Referring now to FIGS. 11A and 11B, there is shown a typical example of the air pump assembly 13 optimumly applicable to the embodiment of FIGS. 1 to 3. In the present instance, the assembly 13 generally comprises a lower case 40 and an upper case 41 which are air-tightly coupled together, and its interior space is divided into a plurality of sections by means of a horizontal partition 42 held between the both cases 40 and 41, a cruciform partition 43 vertically erected in the lower case 40, and a transverse partition 44 vertically hung in the upper case 41. Within one of the interior sections of the lower case 40, an intermediate horizontal partition 45 is provided as spaced from the bottom of the case 40 and coupled edgewise to the horizontal partition 42 while the horizontal partition 42 is partly removed at the portion opposing the intermediate partition 45, and a lower covering 46 if fitted to the outer bottom face of the lower case 41. Inside the lower case 41 and below the horizontal partition 42, therefore, there are defined by the partitions 43 and 45 such four chambers as a chamber 48 for accommodating a transformer 47, an air cleaner chamber 49, an accumulator chamber 50 and a chamber 51 for accommodating the solenoid valves 23 to 25. Inside the upper case 41 and above the horizontal partition 42 partly including the intermediate horizontal partition 45, on the other hand, there are defined by the partition 44 such two chambers as a chamber 52 having a sound muffling function for accommodating the pump 27 and communicating with the air cleaner chamber 49, and a chamber 54 accommodating a printed circuit board 53 and the like which carries the respective electric members forming the circuit of FIG. 3 and holding the switches 28 and 29 to which the members are connected, the chamber 54 communicating with the valve accommodating chamber 51.
The accumulator chamber 50 specifically is formed to be air-tight and communicates through a pipe 55 with an air blow-out port 56 of the pump 27 and through a communicating path 57 with air-intake ports of the respective solenoid valves 23 to 25 in the chamber 51. These valves 23 to 25 are respectively provided with each of connecting ports 231, 241 and 251 connected to the air supply conduit pipes 121, 122 and 123 as in FIG. 1, and these connecting ports are exposed out of the lower case 40 at a recess 40a formed in a front lower corner of the case. The valve accommodating chamber 51 is made to communicate through a communicating path 58 with the air cleaner chamber 49 which per se communicating with the chamber 52 and through the chamber 54 and an air inlet port 59 with the atmosphere. On the top of the upper case 41, further, a gripping handle 60 is secured for an easy carrying of the assembly.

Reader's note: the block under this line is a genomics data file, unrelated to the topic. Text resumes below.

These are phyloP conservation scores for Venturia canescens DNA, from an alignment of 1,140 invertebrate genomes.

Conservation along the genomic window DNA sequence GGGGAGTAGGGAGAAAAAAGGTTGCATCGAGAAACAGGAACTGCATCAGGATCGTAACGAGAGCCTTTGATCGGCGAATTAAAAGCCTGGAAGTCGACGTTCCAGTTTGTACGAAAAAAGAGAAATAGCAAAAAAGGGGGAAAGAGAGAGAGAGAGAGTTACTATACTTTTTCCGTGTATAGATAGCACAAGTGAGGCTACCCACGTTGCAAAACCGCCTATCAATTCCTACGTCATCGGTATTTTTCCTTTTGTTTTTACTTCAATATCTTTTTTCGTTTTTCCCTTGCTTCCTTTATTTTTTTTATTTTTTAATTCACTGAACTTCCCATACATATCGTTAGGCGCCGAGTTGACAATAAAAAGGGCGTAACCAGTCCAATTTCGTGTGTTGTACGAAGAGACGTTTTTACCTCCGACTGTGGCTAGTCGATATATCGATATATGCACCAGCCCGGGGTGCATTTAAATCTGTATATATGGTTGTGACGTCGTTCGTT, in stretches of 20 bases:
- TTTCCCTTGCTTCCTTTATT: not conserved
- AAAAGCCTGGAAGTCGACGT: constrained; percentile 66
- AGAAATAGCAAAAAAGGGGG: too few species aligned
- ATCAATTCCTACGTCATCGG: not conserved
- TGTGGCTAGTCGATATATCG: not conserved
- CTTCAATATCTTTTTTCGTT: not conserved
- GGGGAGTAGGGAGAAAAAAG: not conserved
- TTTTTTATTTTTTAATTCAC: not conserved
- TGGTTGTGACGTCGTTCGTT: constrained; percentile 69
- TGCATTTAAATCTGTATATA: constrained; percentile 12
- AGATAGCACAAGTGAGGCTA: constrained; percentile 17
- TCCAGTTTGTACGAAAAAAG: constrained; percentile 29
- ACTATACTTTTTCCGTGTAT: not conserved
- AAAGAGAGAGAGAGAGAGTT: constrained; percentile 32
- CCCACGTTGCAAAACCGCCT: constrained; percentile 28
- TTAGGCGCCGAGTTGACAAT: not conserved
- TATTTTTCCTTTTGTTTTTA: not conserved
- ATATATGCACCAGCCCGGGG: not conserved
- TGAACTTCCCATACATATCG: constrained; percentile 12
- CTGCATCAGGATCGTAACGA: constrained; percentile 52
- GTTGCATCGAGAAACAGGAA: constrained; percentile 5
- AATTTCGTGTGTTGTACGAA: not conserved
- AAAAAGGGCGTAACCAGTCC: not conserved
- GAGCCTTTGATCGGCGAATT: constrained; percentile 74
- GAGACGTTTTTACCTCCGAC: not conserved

With the above arrangement, the pump 27 actuated causes air to be taken into the pump-accommodating chamber 52 through the inlet port 59, chambers 54 and 51 and air cleaner chamber 49. Air led through an intake port into the pump 27 is compressed therein, and the compressed air is fed through the blow-out port 56, pipe 25, accumulator chamber 50 and communicating path 57 to the solenoid valves 23 to 25 in the chamber 51, for supplying air to the air supply conduit pipes 121 to 123. The respective solenoid valves are optimumly controlled by the circuit of FIG. 3 and on the printed circuit board 53, and the desired operation in such modes as has been referred to with reference to the foregoing embodiments will be achieved. As the printed circuit board 53 is disposed in the chamber 54 which forming a part of air-flow path towards the pump 27, the respective electric members on the board can be effectively cooled by the intake air flow so that any misoperation of the control circuit for the valves due to any overheating can be prevented.
According to the bedsore preventing apparatus of the present invention arranged as has been described, the valve means and air supply conduit pipes can be greatly reduced in number with a remarkably simple arrangement, effective state change can be provided to the surface of the air mattress, and air can be discharged out of the relatively smaller air cell group without any blocking by the patient's body of the air discharging holes, so that the bedsore preventing effect can be remarkably improved.